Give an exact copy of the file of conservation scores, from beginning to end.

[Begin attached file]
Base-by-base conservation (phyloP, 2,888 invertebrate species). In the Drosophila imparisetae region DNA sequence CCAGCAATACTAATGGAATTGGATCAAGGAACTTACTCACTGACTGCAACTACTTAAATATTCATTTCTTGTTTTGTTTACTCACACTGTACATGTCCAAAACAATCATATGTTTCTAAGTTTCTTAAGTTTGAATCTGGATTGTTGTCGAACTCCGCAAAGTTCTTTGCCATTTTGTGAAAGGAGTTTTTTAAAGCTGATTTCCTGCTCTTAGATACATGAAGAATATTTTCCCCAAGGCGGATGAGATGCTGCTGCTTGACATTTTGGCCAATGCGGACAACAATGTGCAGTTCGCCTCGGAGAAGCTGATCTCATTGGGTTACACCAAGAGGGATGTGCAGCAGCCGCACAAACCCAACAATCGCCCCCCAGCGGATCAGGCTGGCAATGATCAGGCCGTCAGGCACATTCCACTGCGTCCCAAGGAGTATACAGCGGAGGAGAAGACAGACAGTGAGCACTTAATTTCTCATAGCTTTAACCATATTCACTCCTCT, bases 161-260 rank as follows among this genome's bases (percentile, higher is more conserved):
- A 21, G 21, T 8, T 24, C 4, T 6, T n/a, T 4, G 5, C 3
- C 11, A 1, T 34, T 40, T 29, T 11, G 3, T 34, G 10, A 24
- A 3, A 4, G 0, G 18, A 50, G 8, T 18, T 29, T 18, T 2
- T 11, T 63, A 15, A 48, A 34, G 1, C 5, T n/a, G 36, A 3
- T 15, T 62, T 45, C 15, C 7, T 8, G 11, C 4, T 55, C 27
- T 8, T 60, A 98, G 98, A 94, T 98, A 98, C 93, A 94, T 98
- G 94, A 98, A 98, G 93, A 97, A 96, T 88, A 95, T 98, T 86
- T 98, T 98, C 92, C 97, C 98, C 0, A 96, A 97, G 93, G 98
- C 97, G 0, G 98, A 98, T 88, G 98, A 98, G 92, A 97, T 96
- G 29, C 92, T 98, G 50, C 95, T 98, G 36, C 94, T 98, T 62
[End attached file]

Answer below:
Base-by-base conservation (phyloP, 2,888 invertebrate species). In the Drosophila imparisetae region DNA sequence CCAGCAATACTAATGGAATTGGATCAAGGAACTTACTCACTGACTGCAACTACTTAAATATTCATTTCTTGTTTTGTTTACTCACACTGTACATGTCCAAAACAATCATATGTTTCTAAGTTTCTTAAGTTTGAATCTGGATTGTTGTCGAACTCCGCAAAGTTCTTTGCCATTTTGTGAAAGGAGTTTTTTAAAGCTGATTTCCTGCTCTTAGATACATGAAGAATATTTTCCCCAAGGCGGATGAGATGCTGCTGCTTGACATTTTGGCCAATGCGGACAACAATGTGCAGTTCGCCTCGGAGAAGCTGATCTCATTGGGTTACACCAAGAGGGATGTGCAGCAGCCGCACAAACCCAACAATCGCCCCCCAGCGGATCAGGCTGGCAATGATCAGGCCGTCAGGCACATTCCACTGCGTCCCAAGGAGTATACAGCGGAGGAGAAGACAGACAGTGAGCACTTAATTTCTCATAGCTTTAACCATATTCACTCCTCT, bases 161-260 rank as follows among this genome's bases (percentile, higher is more conserved):
- A 21, G 21, T 8, T 24, C 4, T 6, T n/a, T 4, G 5, C 3
- C 11, A 1, T 34, T 40, T 29, T 11, G 3, T 34, G 10, A 24
- A 3, A 4, G 0, G 18, A 50, G 8, T 18, T 29, T 18, T 2
- T 11, T 63, A 15, A 48, A 34, G 1, C 5, T n/a, G 36, A 3
- T 15, T 62, T 45, C 15, C 7, T 8, G 11, C 4, T 55, C 27
- T 8, T 60, A 98, G 98, A 94, T 98, A 98, C 93, A 94, T 98
- G 94, A 98, A 98, G 93, A 97, A 96, T 88, A 95, T 98, T 86
- T 98, T 98, C 92, C 97, C 98, C 0, A 96, A 97, G 93, G 98
- C 97, G 0, G 98, A 98, T 88, G 98, A 98, G 92, A 97, T 96
- G 29, C 92, T 98, G 50, C 95, T 98, G 36, C 94, T 98, T 62